In recent days you may have heard about the terrifying botnet consisting of 3 million electric toothbrushes that were infected with malware. While you absent-mindedly attended to your oral hygiene, little did you know that your toothbrush and millions of others were being controlled remotely by nefarious criminals.
Alas, fiction is sometimes stranger than truth. There weren’t really 3 million Internet-connected toothbrushes accessing the website of a Swiss company in a DDoS attack that did millions of dollars of damage. The toothbrush botnet was just a hypothetical example that some journalists wrongly interpreted as having actually happened.
It apparently started with a January 30 story by the Swiss German-language daily newspaper Aargauer Zeitung. Tom’s Hardware helped spread the tale in English on Tuesday this week in an article titled, “Three million malware-infected smart toothbrushes used in Swiss DDoS attacks.”
Tom’s Hardware wrote:
According to a recent report published by the Aargauer Zeitung, around three million smart toothbrushes have been infected by hackers and enslaved into botnets. The source report says this sizable army of connected dental cleansing tools was used in a DDoS attack on a Swiss company’s website. The firm’s site collapsed under the strain of the attack, reportedly resulting in the loss of millions of Euros of business.
In this particular case, the toothbrush botnet was thought to have been vulnerable due to its Java-based OS. No particular toothbrush brand was mentioned in the source report. Normally, the toothbrushes would have used their connectivity for tracking and improving user oral hygiene habits, but after a malware infection, these toothbrushes were press-ganged into a botnet.
Does that even make sense?
Security experts poked holes in the story, saying that the botnet description appeared to be a hypothetical and didn’t really make sense anyway. Security researcher Matthew Remacle called it nonsense on Tuesday, pointing out that smart toothbrushes just pair with phones via Bluetooth instead of connecting to the Internet directly.
“Supply chain compromise/backdoor in the toothbrush app would be like… the only way this story is even remotely true, because the phones have Internet and the toothbrushes don’t. But then it’s not a toothbrush botnet, it’s a run-of-the-mill phone botnet,” he wrote.
Security expert Robert Graham said there is “no evidence 3 million toothbrushes performed a DDoS,” and that the hypothetical offered by a security company was “misinterpreted by a journalist.”
“What the f*** is wrong with you people???? There are no details, like who is the target of the DDoS? what was the brand of toothbrushes? how are they connected to the Internet (hint: they aren’t, they are Bluetooth)?” Graham wrote.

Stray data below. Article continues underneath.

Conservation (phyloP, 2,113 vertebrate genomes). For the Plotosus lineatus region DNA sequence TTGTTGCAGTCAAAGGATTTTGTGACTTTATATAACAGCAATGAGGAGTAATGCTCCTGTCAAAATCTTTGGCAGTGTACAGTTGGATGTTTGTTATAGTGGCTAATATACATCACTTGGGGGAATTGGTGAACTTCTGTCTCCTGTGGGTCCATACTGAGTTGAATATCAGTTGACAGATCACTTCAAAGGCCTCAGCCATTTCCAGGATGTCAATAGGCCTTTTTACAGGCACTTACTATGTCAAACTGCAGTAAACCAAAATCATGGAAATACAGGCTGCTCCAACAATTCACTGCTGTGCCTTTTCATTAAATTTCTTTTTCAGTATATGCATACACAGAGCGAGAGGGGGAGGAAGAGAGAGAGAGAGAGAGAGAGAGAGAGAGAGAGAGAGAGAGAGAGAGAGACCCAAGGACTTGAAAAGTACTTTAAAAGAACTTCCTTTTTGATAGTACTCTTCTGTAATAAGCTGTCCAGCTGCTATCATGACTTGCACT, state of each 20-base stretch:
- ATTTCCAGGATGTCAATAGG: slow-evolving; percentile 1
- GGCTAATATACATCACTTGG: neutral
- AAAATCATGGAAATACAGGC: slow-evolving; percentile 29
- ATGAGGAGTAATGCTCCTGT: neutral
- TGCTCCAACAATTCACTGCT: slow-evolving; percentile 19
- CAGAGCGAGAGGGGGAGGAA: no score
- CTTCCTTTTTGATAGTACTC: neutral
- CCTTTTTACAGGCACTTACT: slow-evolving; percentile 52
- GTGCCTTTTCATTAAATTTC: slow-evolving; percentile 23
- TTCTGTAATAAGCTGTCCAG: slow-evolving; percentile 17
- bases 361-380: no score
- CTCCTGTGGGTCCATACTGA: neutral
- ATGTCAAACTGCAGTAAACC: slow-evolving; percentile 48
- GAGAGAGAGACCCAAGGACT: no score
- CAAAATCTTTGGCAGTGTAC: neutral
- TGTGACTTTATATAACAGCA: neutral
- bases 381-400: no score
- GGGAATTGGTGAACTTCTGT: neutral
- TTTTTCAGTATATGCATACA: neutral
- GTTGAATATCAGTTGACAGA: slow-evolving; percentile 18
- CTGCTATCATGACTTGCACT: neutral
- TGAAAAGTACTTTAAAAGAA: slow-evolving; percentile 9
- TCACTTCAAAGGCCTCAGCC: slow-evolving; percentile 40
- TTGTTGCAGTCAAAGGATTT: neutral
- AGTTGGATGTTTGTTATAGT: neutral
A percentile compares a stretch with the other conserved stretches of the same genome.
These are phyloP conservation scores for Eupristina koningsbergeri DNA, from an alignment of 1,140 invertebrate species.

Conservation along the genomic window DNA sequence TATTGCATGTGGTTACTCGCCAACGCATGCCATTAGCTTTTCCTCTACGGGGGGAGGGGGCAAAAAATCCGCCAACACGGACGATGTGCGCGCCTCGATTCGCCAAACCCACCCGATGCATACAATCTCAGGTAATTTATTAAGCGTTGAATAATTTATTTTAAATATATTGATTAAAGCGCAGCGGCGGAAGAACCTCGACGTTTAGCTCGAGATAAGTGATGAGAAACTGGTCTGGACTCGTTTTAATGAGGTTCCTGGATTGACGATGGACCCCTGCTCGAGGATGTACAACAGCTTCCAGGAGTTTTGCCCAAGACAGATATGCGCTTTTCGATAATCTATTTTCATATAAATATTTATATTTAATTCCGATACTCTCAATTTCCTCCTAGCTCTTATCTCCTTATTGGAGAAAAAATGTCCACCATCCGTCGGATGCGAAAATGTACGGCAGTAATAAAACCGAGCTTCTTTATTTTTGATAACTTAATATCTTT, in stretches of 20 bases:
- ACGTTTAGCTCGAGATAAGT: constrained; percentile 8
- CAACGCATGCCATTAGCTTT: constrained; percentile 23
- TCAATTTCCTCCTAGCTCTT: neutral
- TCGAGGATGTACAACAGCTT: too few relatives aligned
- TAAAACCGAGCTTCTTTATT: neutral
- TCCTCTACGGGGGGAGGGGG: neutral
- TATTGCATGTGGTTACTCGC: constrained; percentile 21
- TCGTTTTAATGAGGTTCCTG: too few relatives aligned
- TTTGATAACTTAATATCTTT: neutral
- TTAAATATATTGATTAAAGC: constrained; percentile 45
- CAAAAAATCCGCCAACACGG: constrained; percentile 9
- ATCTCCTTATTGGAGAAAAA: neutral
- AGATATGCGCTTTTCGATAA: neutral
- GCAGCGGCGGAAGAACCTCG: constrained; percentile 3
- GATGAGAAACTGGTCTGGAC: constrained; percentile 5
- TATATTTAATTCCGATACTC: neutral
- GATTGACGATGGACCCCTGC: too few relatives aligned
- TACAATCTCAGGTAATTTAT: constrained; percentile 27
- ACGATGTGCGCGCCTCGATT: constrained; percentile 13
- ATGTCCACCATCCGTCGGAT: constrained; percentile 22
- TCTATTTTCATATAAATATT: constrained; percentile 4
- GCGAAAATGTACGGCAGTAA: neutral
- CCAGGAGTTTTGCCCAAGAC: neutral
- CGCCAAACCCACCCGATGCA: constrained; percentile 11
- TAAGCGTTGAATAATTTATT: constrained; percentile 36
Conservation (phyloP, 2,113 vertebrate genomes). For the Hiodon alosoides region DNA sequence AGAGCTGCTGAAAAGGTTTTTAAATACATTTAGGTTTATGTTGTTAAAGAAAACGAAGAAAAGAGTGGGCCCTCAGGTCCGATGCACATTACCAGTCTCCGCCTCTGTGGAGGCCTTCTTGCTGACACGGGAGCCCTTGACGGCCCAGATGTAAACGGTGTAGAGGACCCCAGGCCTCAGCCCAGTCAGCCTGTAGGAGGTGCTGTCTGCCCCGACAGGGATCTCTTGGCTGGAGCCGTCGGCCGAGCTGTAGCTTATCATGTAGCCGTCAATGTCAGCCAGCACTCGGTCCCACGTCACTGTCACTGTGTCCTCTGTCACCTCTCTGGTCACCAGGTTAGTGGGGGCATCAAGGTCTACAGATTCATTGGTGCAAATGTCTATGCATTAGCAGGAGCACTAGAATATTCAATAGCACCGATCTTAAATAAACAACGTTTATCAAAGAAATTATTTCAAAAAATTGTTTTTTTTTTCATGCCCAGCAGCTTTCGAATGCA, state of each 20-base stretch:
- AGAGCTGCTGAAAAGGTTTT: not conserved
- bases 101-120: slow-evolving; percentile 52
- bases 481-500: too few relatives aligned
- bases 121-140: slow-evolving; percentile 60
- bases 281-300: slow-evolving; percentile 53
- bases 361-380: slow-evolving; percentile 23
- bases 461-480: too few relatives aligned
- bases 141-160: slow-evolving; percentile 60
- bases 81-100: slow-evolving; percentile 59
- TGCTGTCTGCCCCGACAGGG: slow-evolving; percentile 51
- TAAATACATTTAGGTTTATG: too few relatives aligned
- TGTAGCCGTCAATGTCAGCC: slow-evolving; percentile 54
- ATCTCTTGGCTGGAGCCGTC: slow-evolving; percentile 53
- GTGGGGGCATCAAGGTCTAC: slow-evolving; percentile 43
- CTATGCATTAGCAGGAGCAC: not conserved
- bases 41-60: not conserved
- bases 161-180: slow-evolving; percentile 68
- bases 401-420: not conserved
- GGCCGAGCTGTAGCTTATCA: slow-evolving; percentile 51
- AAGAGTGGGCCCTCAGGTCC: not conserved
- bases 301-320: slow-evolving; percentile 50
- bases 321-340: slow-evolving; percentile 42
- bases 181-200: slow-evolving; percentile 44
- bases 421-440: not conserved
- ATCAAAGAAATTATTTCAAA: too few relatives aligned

Security firm: Fiction and reality were “blurred”
The hypothetical originally came from security company Fortinet. A 404 Media article yesterday that debunked the viral story quoted Fortinet as confirming that the botnet wasn’t real. “FortiGuard Labs has not observed Mirai or other IoT botnets target toothbrushes or similar embedded devices,” Fortinet said.
Tom’s Hardware has since updated its story, quoting Fortinet as explaining:
To clarify, the topic of toothbrushes being used for DDoS attacks was presented during an interview as an illustration of a given type of attack, and it is not based on research from Fortinet or FortiGuard Labs. It appears that due to translations the narrative on this topic has been stretched to the point where hypothetical and actual scenarios are blurred.
The Tom’s Hardware update quotes the German-language story on the toothbrush botnet as saying the incident “actually happened.” Running the German text through Google Translate produces the following: “This example, which seems like a Hollywood scenario, really happened.”
The German-language newspaper published a follow-up article today that quotes the Fortinet statement saying the toothbrush botnet wasn’t real.
Given the doubts about whether the scenario even makes sense as a hypothetical, we reached out to Fortinet to ask for details on how a toothbrush botnet could work if hackers were determined to make it happen. We’ll update this article if we get an answer.
“What’s next, malware-infected dental floss?”
In addition to Tom’s Hardware, ZDNet spread the fiction in English with a story titled, “3 million smart toothbrushes were just used in a DDoS attack. Really.”
“What’s next, malware-infected dental floss?” ZDNet asked. ZDNet acknowledged that it didn’t really happen in an updated version of the article that insists the attack “could happen.”
The Independent, a British online news site, backtracked in a similar way. Its original story was titled, “Millions of hacked toothbrushes used in Swiss cyber attack, report says.” The Independent’s new version is titled, “Millions of hacked toothbrushes could be used in cyber attack, researchers warn.”
Graham yesterday praised Fortinet for “doing the right thing” by clearly stating to media outlets that the botnet story was false. Though he faulted journalists for the misinterpretation, Graham also previously criticized Fortinet for making “vague, unsubstantiated claims” about “something that could happen.”
“The entire story is crap,” he wrote.